Are You Going to Accept it?

Kaitlin Dryburgh

Sometimes a headline can just grab your attention and give you that sinking feeling in your stomach. A feeling of defeat, that what you see around you can’t get better. Sometimes it hangs around, but sometimes you just get angry and annoyed.

The other day I got angry, angry at the fact that Huw Pill chief economist at the Bank of England has proclaimed that Britons “need to accept that they’re poorer”. It’s hard not to feel the instant rage of an upper-class banker on a six figure salary speaking on an American Ivy League university podcast, talking as if the village idiots back in his country bizarrely just wont accept that they are poorer. Does he find it puzzling why those on the picket lines are more concerned about heating their homes and putting food on their tables, rather than “working together” to get inflation down? Pill goes on to state that “we all need to take our share”, thus giving off the impression that we’re all in this together and everyone is suffering. Except that’s not true is it? The richest have continued to get richer or live extremely comfortably and the poorest have continued to get poorer. Currently in the UK you don’t have the right to share the wealth, but it seems that you do have the responsibility to share and accept the inflation.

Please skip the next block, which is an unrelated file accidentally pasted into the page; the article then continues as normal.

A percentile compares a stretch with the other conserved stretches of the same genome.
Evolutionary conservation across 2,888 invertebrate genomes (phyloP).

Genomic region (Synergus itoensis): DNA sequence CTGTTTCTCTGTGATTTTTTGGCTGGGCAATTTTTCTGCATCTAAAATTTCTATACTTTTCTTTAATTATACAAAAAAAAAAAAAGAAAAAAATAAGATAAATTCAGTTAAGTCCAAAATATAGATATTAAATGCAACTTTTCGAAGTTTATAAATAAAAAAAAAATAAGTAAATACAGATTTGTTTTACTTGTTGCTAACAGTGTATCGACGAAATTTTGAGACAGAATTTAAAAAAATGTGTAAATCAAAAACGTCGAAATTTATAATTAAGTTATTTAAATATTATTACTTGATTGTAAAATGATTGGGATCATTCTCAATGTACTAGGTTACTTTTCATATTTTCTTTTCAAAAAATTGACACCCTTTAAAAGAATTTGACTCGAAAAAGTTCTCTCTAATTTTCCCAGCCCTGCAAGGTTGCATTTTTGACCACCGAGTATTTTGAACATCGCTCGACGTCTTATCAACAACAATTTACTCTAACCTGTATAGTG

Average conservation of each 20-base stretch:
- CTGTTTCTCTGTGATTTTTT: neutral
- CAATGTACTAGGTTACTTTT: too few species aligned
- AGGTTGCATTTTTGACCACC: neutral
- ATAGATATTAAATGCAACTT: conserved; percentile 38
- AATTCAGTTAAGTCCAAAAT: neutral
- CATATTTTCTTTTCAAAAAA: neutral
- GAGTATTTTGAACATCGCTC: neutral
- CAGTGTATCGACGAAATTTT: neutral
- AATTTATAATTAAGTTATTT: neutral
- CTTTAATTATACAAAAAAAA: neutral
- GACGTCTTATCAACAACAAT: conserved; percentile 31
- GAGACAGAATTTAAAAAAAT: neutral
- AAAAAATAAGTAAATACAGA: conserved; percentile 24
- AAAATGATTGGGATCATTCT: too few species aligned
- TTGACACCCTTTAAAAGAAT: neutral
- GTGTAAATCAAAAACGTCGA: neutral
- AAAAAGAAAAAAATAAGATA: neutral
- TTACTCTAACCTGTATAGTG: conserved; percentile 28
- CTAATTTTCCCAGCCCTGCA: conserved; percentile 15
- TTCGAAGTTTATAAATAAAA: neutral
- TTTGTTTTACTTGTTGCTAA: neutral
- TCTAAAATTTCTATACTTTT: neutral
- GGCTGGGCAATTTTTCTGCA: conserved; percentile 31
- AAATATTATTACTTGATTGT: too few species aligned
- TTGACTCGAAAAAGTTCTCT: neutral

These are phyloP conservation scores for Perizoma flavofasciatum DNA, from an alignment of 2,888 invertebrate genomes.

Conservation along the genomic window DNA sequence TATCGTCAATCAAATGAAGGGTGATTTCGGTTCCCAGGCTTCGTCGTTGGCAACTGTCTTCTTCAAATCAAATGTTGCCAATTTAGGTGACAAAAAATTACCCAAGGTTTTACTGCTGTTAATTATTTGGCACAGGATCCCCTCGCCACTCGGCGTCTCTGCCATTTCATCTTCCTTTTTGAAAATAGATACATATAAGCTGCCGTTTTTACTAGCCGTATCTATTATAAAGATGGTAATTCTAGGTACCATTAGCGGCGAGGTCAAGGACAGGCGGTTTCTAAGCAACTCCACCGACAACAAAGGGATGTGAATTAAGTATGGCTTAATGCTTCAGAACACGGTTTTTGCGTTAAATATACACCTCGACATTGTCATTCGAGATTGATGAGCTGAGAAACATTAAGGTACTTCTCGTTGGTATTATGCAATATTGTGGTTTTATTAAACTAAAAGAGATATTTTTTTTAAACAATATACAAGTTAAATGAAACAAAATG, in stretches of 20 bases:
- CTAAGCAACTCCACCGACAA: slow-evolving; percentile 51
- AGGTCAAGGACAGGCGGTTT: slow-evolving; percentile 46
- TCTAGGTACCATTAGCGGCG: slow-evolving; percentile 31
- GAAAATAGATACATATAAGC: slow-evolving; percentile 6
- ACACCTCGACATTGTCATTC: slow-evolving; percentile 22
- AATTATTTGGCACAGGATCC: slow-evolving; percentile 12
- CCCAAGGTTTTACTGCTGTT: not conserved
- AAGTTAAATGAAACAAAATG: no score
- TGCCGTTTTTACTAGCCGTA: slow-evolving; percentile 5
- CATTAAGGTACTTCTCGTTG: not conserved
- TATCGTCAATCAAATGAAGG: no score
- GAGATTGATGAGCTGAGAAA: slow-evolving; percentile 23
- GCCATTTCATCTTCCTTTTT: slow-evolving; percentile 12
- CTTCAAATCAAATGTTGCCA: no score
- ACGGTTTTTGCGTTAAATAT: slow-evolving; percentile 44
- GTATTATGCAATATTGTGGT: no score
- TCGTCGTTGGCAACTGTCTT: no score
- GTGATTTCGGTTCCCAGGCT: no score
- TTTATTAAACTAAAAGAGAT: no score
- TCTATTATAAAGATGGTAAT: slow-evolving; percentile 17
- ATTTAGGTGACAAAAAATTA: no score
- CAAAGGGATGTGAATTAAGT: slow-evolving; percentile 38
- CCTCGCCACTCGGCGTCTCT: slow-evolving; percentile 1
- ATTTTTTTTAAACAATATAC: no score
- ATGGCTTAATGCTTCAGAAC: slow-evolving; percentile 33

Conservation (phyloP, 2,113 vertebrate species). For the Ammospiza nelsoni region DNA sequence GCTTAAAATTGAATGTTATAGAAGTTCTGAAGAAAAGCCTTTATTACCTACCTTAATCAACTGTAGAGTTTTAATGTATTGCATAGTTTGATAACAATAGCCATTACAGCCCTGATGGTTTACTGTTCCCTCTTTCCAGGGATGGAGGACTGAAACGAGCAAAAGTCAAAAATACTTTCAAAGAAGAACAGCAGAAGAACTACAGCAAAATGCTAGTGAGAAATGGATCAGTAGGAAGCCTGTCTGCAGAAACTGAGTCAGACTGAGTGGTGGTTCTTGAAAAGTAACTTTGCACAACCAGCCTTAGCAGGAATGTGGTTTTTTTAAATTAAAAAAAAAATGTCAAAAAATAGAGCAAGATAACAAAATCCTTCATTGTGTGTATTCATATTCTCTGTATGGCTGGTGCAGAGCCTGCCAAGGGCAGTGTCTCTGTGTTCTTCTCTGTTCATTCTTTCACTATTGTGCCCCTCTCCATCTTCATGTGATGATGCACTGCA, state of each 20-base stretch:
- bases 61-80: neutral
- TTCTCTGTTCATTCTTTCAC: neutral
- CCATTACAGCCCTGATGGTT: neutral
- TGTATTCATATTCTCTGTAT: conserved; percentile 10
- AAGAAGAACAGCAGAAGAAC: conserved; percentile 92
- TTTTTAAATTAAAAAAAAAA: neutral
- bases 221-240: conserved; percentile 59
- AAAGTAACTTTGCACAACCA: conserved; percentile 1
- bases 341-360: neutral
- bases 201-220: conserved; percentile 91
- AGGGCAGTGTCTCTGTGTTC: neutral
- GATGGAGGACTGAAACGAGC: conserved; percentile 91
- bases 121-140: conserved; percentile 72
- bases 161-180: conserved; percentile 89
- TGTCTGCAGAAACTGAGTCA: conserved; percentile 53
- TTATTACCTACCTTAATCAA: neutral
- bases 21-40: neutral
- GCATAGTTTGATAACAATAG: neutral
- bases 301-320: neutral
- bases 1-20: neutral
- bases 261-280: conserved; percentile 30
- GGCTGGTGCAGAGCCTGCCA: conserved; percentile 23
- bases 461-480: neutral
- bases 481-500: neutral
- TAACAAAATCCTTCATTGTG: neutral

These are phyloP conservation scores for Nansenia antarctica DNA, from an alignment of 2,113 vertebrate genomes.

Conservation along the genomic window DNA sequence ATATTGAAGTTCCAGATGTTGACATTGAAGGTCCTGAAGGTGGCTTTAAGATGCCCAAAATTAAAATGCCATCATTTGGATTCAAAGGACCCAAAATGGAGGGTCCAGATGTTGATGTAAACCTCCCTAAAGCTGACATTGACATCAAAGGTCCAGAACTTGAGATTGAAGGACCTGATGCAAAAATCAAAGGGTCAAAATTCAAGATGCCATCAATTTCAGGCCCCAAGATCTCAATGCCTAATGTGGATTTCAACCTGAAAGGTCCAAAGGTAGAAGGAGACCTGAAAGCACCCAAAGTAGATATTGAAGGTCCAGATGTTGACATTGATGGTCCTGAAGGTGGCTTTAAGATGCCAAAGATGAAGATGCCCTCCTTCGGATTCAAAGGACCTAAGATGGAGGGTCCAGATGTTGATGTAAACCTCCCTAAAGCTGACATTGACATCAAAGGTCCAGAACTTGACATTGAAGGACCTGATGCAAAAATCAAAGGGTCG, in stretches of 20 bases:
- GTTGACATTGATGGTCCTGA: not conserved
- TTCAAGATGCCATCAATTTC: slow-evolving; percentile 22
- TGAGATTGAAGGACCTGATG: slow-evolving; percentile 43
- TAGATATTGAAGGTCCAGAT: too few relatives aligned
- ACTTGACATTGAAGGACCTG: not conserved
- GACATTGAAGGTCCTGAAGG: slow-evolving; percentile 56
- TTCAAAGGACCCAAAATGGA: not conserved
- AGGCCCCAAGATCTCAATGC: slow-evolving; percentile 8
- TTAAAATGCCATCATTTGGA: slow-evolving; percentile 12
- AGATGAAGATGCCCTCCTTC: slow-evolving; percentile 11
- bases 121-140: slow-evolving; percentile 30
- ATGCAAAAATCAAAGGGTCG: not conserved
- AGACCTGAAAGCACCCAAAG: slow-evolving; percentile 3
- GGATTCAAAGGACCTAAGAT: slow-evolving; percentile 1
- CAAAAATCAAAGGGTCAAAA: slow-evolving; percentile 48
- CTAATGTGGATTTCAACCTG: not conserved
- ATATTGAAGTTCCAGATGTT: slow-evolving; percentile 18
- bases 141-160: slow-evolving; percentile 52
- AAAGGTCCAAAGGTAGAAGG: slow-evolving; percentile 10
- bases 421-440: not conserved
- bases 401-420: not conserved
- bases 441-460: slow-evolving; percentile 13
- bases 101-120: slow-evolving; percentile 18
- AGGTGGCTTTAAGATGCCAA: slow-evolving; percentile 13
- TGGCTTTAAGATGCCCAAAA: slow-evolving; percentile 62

I for one will absolutely not be accepting it. Yes, I like everyone else who isn’t a top earner puts up with it, be that the food bill that grows every time, the letters from both broadband and energy supplier informing of monthly payments increasing or that realisation that disposable income is almost something of the past. But I will be damned if I accept it, move on and don’t try to change it.

In the twisted logic that is the economy what Mr Pill is saying makes sense, don’t raise wages as someone needs to bare the brunt of inflation so we can attempt to reduce it. However, what Pill doesn’t acknowledge in this interview is who that someone is, and it most certainly isn’t the high earners. UK inflation sits at 10.1% and still remains the highest among G7 nations, although many other nations have seen inflation rise none have had the sky rocketing numbers we’ve been seeing and continue to see. Despite predictions inflation in the UK has stayed stubbornly high. A mixing pot of misery has made sure of this fact. From Brexit causing a host of problems that continue to persist. Issues with pandemic recovery have helped to create labour market shortages, these also can be attributed to Brexit. Perhaps more prominently the war in Ukraine have forced us to address our over reliance on natural gas and specifically gas that came from Russia. Energy prices have shot up and although predicted to alleviate slightly in the coming months, they will still be much higher than 2020. Grocery inflation has risen to 17.3% and although all of those previously mentioned events have added to this, we must also add climate change to that list. With every degree that the world heats up by we lose crops, with every adverse weather event such as flooding or drought there is a less reliable crop yield, therefore pushing up demand and inflation.